Next Tuesday, April 12th, the EU Parliament Committee on Industry, Research and Energy (ITRE) will hold a major vote for the future of wireless communications in the European Union. By amending the radio spectrum policy programme proposed by the European Commission, Members of the Parliament have an opportunity to boost wireless Internet access. By encouraging shared and unlicensed uses of the spectrum, they can create the next generation of WiFi networks that will improve access to the Internet in urban as well as rural communities, and launch the next wave of innovation in mobile communications. But the risk is for Europe to give in to media or telecoms corporations who would like to control the airwaves – a public resource. La Quadrature calls on EU citizens and NGOs to step into this important debate on the future of our communications system, which forms the structure of our democratic societies.

The European Commission Must Act To Protect Net Neutrality

Paris, November 19th, 2010 – In a letter sent today to Commissioner Neelie Kroes, in charge of the Digital Agenda, La Quadrature du Net calls on the European Commission to take concrete steps to protect Net neutrality in the European Union. Following Mrs. Kroes' speech last week during the EU Net neutrality summit, the citizen advocacy group urges the Commission to engage with national regulatory authorities to ensure that the socio-economic benefits brought about by the Internet will be preserved. A long-awaited debate on which traffic management practices are acceptable and which are not, along with firm guidelines and enforcement, are urgently needed if our societies are to protect Net neutrality.

Digital Agenda: Caution required for the future EU Net policies (Press Release)

Strasbourg, May 19, 2010 - Today, with the release of Neelie Kroes' Digital Agenda, the European Commission is unveiling major policy orientations regarding Internet-related policies. Several leaked drafts of the document revealed heavy pressures from various special interest groups. While the general outcome of the final document is encouraging, the crucial question of interoperability and open standards was eventually arbitrated in favour of US software vendors' positions. On IPR enforcement and cybercrime, the worst has been avoided but some very ambiguous wording remains.

Digital Agenda: Caution required for the future EU Net policies

Strasbourg, May 19, 2010 - Today, with the release of Neelie Kroes' Digital Agenda, the European Commission is unveiling major policy orientations regarding Internet-related policies. Several leaked drafts of the document revealed heavy pressures from various special interest groups. While the general outcome of the final document is encouraging, the crucial question of interoperability and open standards was eventually arbitrated in favour of US software vendors' positions. On IPR enforcement and cybercrime, the worst has been avoided but some very ambiguous wording remains.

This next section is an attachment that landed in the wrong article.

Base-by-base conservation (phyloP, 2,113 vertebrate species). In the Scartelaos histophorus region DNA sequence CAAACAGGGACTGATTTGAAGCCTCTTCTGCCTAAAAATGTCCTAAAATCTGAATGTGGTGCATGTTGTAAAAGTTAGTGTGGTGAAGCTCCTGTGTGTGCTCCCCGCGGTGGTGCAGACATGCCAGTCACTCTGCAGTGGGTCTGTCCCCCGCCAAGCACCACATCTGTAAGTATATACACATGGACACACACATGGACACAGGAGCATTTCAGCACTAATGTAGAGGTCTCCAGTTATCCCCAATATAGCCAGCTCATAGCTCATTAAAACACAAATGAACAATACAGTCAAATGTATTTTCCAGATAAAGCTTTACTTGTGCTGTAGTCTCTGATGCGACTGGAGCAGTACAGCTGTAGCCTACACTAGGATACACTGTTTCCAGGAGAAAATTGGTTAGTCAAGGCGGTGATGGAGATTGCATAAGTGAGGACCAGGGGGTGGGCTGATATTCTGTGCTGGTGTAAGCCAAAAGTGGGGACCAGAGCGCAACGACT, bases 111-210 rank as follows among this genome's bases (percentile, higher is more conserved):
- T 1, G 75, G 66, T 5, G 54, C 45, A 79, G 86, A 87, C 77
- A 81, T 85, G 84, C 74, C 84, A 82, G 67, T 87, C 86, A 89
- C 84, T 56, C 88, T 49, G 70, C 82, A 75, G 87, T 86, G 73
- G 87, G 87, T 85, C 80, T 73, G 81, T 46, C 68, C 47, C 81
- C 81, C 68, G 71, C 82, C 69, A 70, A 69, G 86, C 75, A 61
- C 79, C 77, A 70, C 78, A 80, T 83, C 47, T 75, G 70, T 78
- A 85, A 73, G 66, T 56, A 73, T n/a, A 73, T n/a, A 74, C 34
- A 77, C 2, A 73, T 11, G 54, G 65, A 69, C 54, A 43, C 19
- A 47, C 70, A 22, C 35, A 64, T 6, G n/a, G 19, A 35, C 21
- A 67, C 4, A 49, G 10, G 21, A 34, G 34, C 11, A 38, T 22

EU Commission: Will Kroes' Digital Agenda endanger freedoms?

Paris, May 17th 2010 - On Tuesday May 18th, the Commission's Digital Agenda will be released. This important document will define the European Union's future policies on the Internet and other communications technologies. A leaked draft showed that major policy orientations remained to be arbitrated in advance of the release. Although much of the document puts forward very sensible and positive proposals, potential mentions of dogmatic copyright enforcement and Internet filtering could be sneaked in the final document at the last minute. Will the rights and freedoms of EU citizens be protected?

War on Access

By Jérémie Zimmermann.

“Article 11 of the Declaration of the Rights of Man and the Citizen of 1789 proclaims : "The free communication of ideas and opinions is one of the most precious rights of man. Every citizen may thus speak, write and publish freely, except when such freedom is misused in cases determined by Law". In the current state of the means of communication and given the generalized development of public online communication services and the importance of the latter for the participation in democracy and the expression of ideas and opinions, this right implies freedom to access such services. ” - Conseil Constitutionnel, decision 2009-580 (§ 12)

Iceland to become a model for freedom of communication

Paris, February 15th, 2009 - Tomorrow, a parliamentarian resolution will be submitted in Iceland in order to turn the country into a model for freedom of expression on the Internet. Far away from the conservative vision displayed by many confused governments who try to control freedom of communication on the Net through "three strikes", Internet blocking or the ACTA, this would be a historic event. La Quadrature du Net supports this project and congratulates the coalition of Icelandic Parliamentarians at the origin of the initiative.